Canine Influenza: everything you need to know about Dog Flu
With flu season in full swing, Americans are concerned about the health of their pets. Although human flu doesn't tend to infect dogs, there is a canine influenza virus that all dog owners should know about.
Dog Flu: H3N8
The dog flu virus (Influenza A subtype H3N8) was discovered in 2004 in racing Greyhounds in Florida. The virus is highly contagious between dogs but there is no evidence it can be transmitted from dogs to humans or other species. Although the virus has only been documented in 34 states, it is likely present throughout the U.S. and is considered endemic in Florida, New York, Pennsylvania and Colorado.
Dog Flu is highly contagious and easily spread
Almost 100% of dogs will be infected after exposure to this new virus. Within 2 to 4 days, 80% will develop signs of illness and the other 20% of dogs will remain asymptomatic, although they are still capable of spreading the virus. In all cases, dogs are most contagious before they start showing signs. Similar to human flu viruses, this virus is spread by respiratory secretions and readily contaminates food and water bowls, collars, leashes and bedding. The virus can stay alive on most surfaces for 48 hours, on clothing for 24 hours and hands for 12 hours but is easily killed by common disinfectants (bleach, ammonium compounds).
What are the signs of dog flu?
Like other flu viruses, this virus causes acute respiratory infection in dogs. Most dogs develop mild respiratory infection characterized by a moist or dry cough that lasts 2 to 3 weeks despite treatment, cloudy or green nasal discharge and a low-grade fever. More severe infections are possible with pneumonia and high fever. Death has been reported in 1 to 5% of dogs who are severely affected. Unlike other flu viruses, canine influenza is not seasonal and occurs year round. Dogs with canine influenza are often misdiagnosed with kennel cough (Bordatella/parainfluenza) as the signs are usually identical. For this reason, canine influenza cannot be diagnosed only on clinical signs. The most common test used for diagnosis is a blood test which identifies antibodies to the virus as early as 7 days after symptoms start. In order to confirm infection, your veterinarian will need to take another blood sample about 2 weeks later. Other tests are available and your veterinarian may recommend a different sample from your dog.
What is the treatment for dog flu?
Similar to all viral infections, the treatment for canine influenza is supportive. Secondary bacterial infections are common and many dogs require broad-spectrum antibiotic therapy to fully resolve their signs. Most previously healthy dogs will mount an immune response and recover within 2 to 3 weeks.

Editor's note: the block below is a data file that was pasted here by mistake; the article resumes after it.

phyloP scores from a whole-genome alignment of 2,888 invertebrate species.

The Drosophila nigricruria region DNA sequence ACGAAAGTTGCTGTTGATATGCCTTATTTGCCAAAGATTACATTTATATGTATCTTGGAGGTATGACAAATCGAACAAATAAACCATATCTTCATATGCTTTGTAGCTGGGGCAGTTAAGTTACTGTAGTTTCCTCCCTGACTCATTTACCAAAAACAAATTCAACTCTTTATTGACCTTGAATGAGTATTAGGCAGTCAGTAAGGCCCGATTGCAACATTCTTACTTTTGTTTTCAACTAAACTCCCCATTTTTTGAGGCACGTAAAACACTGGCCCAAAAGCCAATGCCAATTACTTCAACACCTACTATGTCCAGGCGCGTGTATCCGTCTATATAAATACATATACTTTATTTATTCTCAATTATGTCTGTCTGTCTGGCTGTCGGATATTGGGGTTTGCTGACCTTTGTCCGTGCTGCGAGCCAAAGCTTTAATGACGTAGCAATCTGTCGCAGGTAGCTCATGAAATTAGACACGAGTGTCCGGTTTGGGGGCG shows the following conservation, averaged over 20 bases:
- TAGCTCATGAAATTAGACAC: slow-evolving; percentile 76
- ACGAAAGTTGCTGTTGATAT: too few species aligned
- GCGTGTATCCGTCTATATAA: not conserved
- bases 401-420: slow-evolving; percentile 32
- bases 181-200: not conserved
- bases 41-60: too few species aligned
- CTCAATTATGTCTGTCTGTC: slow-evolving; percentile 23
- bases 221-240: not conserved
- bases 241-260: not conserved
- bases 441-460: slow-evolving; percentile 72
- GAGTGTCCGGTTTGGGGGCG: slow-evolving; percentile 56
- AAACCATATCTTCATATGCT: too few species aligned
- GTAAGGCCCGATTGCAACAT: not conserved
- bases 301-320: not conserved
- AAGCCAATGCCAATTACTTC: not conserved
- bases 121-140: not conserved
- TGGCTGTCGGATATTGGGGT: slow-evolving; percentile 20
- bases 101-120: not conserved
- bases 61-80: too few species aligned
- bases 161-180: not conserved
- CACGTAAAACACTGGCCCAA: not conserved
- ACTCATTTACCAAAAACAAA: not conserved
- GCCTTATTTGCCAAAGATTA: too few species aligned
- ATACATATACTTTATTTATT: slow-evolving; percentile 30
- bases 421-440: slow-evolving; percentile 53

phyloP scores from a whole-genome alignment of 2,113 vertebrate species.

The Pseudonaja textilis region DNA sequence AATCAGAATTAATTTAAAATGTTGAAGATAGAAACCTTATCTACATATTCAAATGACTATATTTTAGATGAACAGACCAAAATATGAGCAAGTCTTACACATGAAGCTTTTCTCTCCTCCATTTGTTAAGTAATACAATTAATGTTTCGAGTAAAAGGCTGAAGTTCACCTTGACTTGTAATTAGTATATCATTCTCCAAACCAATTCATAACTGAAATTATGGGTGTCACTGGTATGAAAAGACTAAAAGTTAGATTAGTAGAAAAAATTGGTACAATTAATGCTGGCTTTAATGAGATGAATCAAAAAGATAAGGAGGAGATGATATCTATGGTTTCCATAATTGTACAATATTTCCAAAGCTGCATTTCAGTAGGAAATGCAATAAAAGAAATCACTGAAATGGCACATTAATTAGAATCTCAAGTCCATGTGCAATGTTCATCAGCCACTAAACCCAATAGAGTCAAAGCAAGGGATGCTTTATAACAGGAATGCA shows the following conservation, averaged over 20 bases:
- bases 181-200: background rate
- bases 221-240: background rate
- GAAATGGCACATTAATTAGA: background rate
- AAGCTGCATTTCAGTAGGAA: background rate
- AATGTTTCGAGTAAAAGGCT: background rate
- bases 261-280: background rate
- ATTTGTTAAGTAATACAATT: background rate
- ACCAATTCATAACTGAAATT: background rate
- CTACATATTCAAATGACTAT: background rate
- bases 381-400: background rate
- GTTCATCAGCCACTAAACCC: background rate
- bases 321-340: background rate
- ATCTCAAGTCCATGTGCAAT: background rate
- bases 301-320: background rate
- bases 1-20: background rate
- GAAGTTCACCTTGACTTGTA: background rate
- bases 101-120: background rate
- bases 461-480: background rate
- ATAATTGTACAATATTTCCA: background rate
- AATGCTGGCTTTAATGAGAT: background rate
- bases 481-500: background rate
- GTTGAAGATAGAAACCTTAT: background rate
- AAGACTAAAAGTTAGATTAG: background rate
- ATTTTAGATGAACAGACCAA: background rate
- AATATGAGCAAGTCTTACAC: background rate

How can you lessen your dog's risk of getting the flu?
Keep your dog's immune system as healthy as possible during the winter season (and year-round) with a healthful natural diet like Halo. Halo foods contain no artificial colors, chemicals or synthetic ingredients and therefore minimize your dog's exposure to potentially harmful substances. Halo formulas provide fruits and vitamins which supply powerful antioxidants and immune stimulants to make your dog as strong and able to fight disease as possible. Our Daily Greens and Vitamin Mineral Mix are also excellent sources of vitamins and mineral to support immune strength. Try to limit your dog's contact with unknown dogs and certainly avoid dogs that are showing obvious signs of respiratory illness.
What to do if your dog starts showing signs (like coughing, sneezing, runny nose)
- Keep your dog at home, away from other dogs and dog owners. Your dog should not participate in communal dog activities or be boarded/groomed. In fact, they should be isolated from other dogs for 2 weeks to prevent spread of disease.
- Wash your hands frequently and change your clothes before seeing another dog to reduce the risk of spread. Better yet, don't visit with other dogs while your dog is sick.
- Schedule an appointment with your veterinarian. There is no cure for the flu but your veterinarian can test for flu and offer supportive treatment.
- Disinfect surfaces of your home/car that your dog has had contact with before you let other dogs into your home.
Is there a vaccine for dog flu?
Recently, the USDA approved the first canine influenza vaccine. The vaccine may not completely prevent infection but vaccinated dogs will develop less severe illness and are less likely to spread the virus to other dogs. The vaccine is not recommended for every dog—only those with an "at-risk" lifestyle. This includes dogs that are boarded or kenneled frequently, go to the groomer routinely, are housed with other dogs, or have frequent dog contact (dog park, doggy daycare, etc). Ask your veterinarian if the canine flu vaccine is right for your dog.
If your dog develops a cough or any other respiratory problem, see your veterinarian immediately for an appropriate course of treatment. You can learn more about dog flu at http://www.cdc.gov/flu/canine/.
Donna Spector, DVM, DACVIM, ,is a renowned, board-certified Veterinary Internal Medicine Specialist who has practiced at the Animal Medical Center in New York City and other leading institutions. She is an active member of the American Veterinary Medical Association (AVMA) and the American Holistic Veterinary Medical Association. Dr. Donna has written and lectured extensively on topics including nutrition, diabetes, gastrointestinal disorders, kidney failure and respiratory disease. She is widely recognized for her role as consulting veterinarian to HALO, Purely for Pets, her TV appearances with Ellen DeGeneres and her widely-quoted pet health advice in print and on radio. Dr. Donna performs medical, nutrition and weight loss consultations for dogs and cats through her web-based veterinary consulting service, www.SpectorDVM.com.